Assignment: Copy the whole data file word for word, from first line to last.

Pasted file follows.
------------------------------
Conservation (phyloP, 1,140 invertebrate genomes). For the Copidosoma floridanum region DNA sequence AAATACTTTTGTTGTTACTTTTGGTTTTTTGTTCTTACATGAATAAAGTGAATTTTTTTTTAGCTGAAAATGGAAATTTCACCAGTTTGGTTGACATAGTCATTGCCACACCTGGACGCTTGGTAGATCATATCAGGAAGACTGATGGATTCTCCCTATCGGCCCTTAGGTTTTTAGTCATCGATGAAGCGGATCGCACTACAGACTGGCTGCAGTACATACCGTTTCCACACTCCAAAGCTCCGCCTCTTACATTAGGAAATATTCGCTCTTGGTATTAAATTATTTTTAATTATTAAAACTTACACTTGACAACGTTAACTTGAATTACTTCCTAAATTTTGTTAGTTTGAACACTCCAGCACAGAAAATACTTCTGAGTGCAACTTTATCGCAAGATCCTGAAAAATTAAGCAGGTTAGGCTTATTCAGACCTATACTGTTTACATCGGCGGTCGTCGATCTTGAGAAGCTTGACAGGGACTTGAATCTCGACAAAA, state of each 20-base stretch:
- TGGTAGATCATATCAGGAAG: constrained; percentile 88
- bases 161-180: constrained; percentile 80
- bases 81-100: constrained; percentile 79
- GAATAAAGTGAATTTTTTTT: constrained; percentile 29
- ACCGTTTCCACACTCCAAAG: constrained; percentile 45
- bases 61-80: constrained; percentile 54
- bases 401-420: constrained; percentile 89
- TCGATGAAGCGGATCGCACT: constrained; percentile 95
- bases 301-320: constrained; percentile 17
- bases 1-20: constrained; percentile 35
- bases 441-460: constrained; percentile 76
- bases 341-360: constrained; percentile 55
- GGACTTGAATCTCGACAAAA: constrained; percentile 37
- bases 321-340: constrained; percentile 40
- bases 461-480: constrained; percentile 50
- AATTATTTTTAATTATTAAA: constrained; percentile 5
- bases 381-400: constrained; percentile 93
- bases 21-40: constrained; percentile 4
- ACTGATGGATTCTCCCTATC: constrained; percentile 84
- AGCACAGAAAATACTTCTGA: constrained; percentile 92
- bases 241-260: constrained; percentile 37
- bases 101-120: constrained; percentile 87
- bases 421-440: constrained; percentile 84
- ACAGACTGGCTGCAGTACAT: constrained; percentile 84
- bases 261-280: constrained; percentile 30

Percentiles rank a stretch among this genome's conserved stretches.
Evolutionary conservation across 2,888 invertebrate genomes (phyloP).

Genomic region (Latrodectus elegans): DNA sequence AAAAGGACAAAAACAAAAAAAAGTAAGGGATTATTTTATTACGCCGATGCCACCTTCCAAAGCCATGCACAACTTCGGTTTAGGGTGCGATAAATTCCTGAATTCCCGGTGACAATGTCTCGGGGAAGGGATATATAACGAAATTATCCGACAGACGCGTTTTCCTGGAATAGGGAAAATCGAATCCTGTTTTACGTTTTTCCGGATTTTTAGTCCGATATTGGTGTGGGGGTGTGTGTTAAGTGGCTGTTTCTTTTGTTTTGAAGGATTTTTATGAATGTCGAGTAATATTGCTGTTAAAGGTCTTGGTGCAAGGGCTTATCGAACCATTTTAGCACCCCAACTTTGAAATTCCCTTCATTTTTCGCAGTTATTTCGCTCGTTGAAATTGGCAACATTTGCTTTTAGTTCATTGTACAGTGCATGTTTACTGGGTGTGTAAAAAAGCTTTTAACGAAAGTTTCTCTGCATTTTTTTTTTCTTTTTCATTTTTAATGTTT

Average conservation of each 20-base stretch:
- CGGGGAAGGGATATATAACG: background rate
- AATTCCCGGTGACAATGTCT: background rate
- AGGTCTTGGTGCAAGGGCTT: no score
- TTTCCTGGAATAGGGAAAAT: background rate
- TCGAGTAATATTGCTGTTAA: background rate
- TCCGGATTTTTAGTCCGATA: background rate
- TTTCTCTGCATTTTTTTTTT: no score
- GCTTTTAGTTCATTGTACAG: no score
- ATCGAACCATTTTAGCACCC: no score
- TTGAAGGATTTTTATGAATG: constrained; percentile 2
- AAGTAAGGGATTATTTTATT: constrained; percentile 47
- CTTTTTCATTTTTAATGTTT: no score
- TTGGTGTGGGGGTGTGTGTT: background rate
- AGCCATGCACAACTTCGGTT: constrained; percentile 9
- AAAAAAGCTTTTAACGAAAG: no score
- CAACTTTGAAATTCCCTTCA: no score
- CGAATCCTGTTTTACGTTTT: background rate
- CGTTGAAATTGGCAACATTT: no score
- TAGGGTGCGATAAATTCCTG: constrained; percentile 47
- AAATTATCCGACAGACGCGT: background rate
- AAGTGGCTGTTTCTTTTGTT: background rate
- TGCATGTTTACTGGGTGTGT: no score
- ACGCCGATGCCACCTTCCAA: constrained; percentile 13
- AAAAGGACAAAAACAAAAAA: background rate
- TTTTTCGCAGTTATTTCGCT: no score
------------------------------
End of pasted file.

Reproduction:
Conservation (phyloP, 1,140 invertebrate genomes). For the Copidosoma floridanum region DNA sequence AAATACTTTTGTTGTTACTTTTGGTTTTTTGTTCTTACATGAATAAAGTGAATTTTTTTTTAGCTGAAAATGGAAATTTCACCAGTTTGGTTGACATAGTCATTGCCACACCTGGACGCTTGGTAGATCATATCAGGAAGACTGATGGATTCTCCCTATCGGCCCTTAGGTTTTTAGTCATCGATGAAGCGGATCGCACTACAGACTGGCTGCAGTACATACCGTTTCCACACTCCAAAGCTCCGCCTCTTACATTAGGAAATATTCGCTCTTGGTATTAAATTATTTTTAATTATTAAAACTTACACTTGACAACGTTAACTTGAATTACTTCCTAAATTTTGTTAGTTTGAACACTCCAGCACAGAAAATACTTCTGAGTGCAACTTTATCGCAAGATCCTGAAAAATTAAGCAGGTTAGGCTTATTCAGACCTATACTGTTTACATCGGCGGTCGTCGATCTTGAGAAGCTTGACAGGGACTTGAATCTCGACAAAA, state of each 20-base stretch:
- TGGTAGATCATATCAGGAAG: constrained; percentile 88
- bases 161-180: constrained; percentile 80
- bases 81-100: constrained; percentile 79
- GAATAAAGTGAATTTTTTTT: constrained; percentile 29
- ACCGTTTCCACACTCCAAAG: constrained; percentile 45
- bases 61-80: constrained; percentile 54
- bases 401-420: constrained; percentile 89
- TCGATGAAGCGGATCGCACT: constrained; percentile 95
- bases 301-320: constrained; percentile 17
- bases 1-20: constrained; percentile 35
- bases 441-460: constrained; percentile 76
- bases 341-360: constrained; percentile 55
- GGACTTGAATCTCGACAAAA: constrained; percentile 37
- bases 321-340: constrained; percentile 40
- bases 461-480: constrained; percentile 50
- AATTATTTTTAATTATTAAA: constrained; percentile 5
- bases 381-400: constrained; percentile 93
- bases 21-40: constrained; percentile 4
- ACTGATGGATTCTCCCTATC: constrained; percentile 84
- AGCACAGAAAATACTTCTGA: constrained; percentile 92
- bases 241-260: constrained; percentile 37
- bases 101-120: constrained; percentile 87
- bases 421-440: constrained; percentile 84
- ACAGACTGGCTGCAGTACAT: constrained; percentile 84
- bases 261-280: constrained; percentile 30

Percentiles rank a stretch among this genome's conserved stretches.
Evolutionary conservation across 2,888 invertebrate genomes (phyloP).

Genomic region (Latrodectus elegans): DNA sequence AAAAGGACAAAAACAAAAAAAAGTAAGGGATTATTTTATTACGCCGATGCCACCTTCCAAAGCCATGCACAACTTCGGTTTAGGGTGCGATAAATTCCTGAATTCCCGGTGACAATGTCTCGGGGAAGGGATATATAACGAAATTATCCGACAGACGCGTTTTCCTGGAATAGGGAAAATCGAATCCTGTTTTACGTTTTTCCGGATTTTTAGTCCGATATTGGTGTGGGGGTGTGTGTTAAGTGGCTGTTTCTTTTGTTTTGAAGGATTTTTATGAATGTCGAGTAATATTGCTGTTAAAGGTCTTGGTGCAAGGGCTTATCGAACCATTTTAGCACCCCAACTTTGAAATTCCCTTCATTTTTCGCAGTTATTTCGCTCGTTGAAATTGGCAACATTTGCTTTTAGTTCATTGTACAGTGCATGTTTACTGGGTGTGTAAAAAAGCTTTTAACGAAAGTTTCTCTGCATTTTTTTTTTCTTTTTCATTTTTAATGTTT

Average conservation of each 20-base stretch:
- CGGGGAAGGGATATATAACG: background rate
- AATTCCCGGTGACAATGTCT: background rate
- AGGTCTTGGTGCAAGGGCTT: no score
- TTTCCTGGAATAGGGAAAAT: background rate
- TCGAGTAATATTGCTGTTAA: background rate
- TCCGGATTTTTAGTCCGATA: background rate
- TTTCTCTGCATTTTTTTTTT: no score
- GCTTTTAGTTCATTGTACAG: no score
- ATCGAACCATTTTAGCACCC: no score
- TTGAAGGATTTTTATGAATG: constrained; percentile 2
- AAGTAAGGGATTATTTTATT: constrained; percentile 47
- CTTTTTCATTTTTAATGTTT: no score
- TTGGTGTGGGGGTGTGTGTT: background rate
- AGCCATGCACAACTTCGGTT: constrained; percentile 9
- AAAAAAGCTTTTAACGAAAG: no score
- CAACTTTGAAATTCCCTTCA: no score
- CGAATCCTGTTTTACGTTTT: background rate
- CGTTGAAATTGGCAACATTT: no score
- TAGGGTGCGATAAATTCCTG: constrained; percentile 47
- AAATTATCCGACAGACGCGT: background rate
- AAGTGGCTGTTTCTTTTGTT: background rate
- TGCATGTTTACTGGGTGTGT: no score
- ACGCCGATGCCACCTTCCAA: constrained; percentile 13
- AAAAGGACAAAAACAAAAAA: background rate
- TTTTTCGCAGTTATTTCGCT: no score